Comet Encke (2P/Encke) orbits our Sun once every 3.3 years, which is the quickest known orbit of any comet. Meteor showers, known as the Taurids and Beta Taurids, are thought to be the remains of the dust trail left by Comet Encke. There are even theories that the Tunguska explosion in 1908 was created by a small piece of Comet Encke.
 
Comet Wirtanen    
According to the Jet Propulsion Laboratory, on December 16, 2018, Comet Wirtanen will pass 0.0777 AU (7,220,000 miles, 11,620,000 kilometers) from Earth. For reference the average distance between the Moon and Earth is .0024 AU. Don Yeomans and Paul Chodas, of JPL, have identified Comet Wirtanen as one of the comets to pass closest to Earth between 2000 and 2200 CE.
 
Comet 209P / Linear    
Russian astronomer, Mikhail Maslov, believed Earth would pass through the tail of Comet 209P / LINEAR between 7:00 and 8:00 UT on May 24, 2014. He also believed that it could result in a meteor storm producing between 100 and 400 meteors an hour, and that viewing conditions would be particular good in Canada and the United States. Unfortunately, it disappointed.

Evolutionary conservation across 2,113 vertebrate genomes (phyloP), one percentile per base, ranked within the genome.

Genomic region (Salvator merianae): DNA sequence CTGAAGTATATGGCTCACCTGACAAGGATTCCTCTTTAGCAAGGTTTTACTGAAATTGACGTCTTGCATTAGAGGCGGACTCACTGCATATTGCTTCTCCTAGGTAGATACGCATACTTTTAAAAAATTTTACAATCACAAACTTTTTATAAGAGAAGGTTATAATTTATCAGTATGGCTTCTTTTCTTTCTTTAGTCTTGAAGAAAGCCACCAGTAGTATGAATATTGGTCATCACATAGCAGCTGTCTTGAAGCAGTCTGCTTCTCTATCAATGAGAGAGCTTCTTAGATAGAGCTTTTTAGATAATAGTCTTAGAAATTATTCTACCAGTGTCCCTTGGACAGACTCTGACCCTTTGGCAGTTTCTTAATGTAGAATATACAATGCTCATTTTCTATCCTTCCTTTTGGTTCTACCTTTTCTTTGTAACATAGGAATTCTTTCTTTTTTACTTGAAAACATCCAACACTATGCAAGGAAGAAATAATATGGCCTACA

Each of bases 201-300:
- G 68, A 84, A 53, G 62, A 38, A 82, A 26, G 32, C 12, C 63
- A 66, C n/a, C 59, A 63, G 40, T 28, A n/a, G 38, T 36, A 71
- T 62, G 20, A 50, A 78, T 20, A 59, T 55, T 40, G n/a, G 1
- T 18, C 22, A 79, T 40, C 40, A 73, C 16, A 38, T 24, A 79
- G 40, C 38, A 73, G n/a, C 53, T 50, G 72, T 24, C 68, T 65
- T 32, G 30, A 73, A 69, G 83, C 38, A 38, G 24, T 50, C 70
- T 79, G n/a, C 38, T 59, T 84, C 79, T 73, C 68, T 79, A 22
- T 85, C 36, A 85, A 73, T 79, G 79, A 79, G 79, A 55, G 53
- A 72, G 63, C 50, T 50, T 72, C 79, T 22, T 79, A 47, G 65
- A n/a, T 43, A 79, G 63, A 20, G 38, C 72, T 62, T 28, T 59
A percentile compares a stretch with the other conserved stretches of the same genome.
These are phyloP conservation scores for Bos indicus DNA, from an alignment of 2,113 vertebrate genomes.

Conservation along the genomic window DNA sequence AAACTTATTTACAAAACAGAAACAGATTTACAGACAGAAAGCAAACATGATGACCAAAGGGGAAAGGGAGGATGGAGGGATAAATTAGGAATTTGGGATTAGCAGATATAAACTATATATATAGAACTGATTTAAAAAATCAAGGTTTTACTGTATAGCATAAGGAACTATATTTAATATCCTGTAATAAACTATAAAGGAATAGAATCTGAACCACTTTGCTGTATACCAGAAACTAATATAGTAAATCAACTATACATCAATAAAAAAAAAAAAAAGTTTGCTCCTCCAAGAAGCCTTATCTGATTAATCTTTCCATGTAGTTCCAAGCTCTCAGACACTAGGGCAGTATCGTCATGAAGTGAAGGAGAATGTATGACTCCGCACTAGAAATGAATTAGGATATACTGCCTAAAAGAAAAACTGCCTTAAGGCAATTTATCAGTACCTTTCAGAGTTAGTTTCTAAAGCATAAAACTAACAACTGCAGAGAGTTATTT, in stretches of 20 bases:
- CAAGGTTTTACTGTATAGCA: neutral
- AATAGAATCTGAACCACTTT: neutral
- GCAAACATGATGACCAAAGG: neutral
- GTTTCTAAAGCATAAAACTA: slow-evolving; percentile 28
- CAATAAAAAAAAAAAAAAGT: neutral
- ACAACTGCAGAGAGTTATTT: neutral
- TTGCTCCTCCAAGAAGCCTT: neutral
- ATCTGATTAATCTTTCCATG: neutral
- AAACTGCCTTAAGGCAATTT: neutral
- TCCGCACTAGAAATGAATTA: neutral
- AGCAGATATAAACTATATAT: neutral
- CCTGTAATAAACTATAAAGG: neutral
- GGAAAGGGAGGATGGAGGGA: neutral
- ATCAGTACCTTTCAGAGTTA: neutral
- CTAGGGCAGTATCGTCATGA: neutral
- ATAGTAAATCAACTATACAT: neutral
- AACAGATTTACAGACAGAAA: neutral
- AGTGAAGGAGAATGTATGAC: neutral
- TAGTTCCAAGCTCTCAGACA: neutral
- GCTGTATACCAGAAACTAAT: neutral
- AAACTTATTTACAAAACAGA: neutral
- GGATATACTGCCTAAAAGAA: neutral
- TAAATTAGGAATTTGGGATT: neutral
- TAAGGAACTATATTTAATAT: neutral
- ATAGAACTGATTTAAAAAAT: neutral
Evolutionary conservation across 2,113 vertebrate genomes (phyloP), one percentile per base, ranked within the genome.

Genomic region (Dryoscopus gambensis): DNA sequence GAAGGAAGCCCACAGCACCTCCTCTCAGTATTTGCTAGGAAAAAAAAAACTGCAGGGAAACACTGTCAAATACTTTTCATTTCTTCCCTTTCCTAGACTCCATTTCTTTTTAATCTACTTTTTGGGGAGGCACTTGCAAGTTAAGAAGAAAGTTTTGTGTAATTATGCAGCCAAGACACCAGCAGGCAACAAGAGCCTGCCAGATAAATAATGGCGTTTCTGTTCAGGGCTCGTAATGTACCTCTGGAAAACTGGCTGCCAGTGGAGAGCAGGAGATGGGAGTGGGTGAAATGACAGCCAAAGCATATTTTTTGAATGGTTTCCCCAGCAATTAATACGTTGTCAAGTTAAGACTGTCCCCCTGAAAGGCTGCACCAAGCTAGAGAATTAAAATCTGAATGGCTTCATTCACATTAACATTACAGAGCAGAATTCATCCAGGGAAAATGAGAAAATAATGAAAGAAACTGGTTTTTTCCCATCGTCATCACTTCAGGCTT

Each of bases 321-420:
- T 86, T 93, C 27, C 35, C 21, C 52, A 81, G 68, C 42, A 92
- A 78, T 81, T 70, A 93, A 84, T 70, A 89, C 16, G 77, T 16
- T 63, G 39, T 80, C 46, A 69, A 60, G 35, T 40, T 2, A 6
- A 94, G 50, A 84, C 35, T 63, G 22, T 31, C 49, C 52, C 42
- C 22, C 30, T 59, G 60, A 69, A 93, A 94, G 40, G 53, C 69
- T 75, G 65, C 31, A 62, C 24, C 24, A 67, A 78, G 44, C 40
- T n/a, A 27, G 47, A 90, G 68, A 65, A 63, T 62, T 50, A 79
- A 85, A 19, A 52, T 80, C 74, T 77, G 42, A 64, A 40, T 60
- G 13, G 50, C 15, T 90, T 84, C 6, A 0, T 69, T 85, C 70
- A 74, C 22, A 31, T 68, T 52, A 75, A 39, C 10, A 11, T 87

Comet Neujmin 2    

On February 24, 1916, George van Biesbroeck (Yerkes Observatory) spotted a comet with an apparent magnitude of 11. It was a Jupiter-Family comet with an orbit of 5.43 years. This comet has not been observed since its apparition in 1927. Due to its disappearance, it's known as 25D / Nuejmin 2, meaning it's a "lost" comet.

 
Comet 289P / Blanpain    
On November 28, 1819 Jean-Jacques Blanpain discovered a comet. It was designated C / 1819 W1. After this apparition the comet was "lost" and remained unobserved for nearly 200 years. In 2005, a recently discovered asteroid matched the orbital path and period of C/1819 W1. It also had a faint coma, meaning it probably was an nearly-exhausted comet. The object was officially renamed Comet 289P / Blanpain in July of 2013.
 
Comet Holmes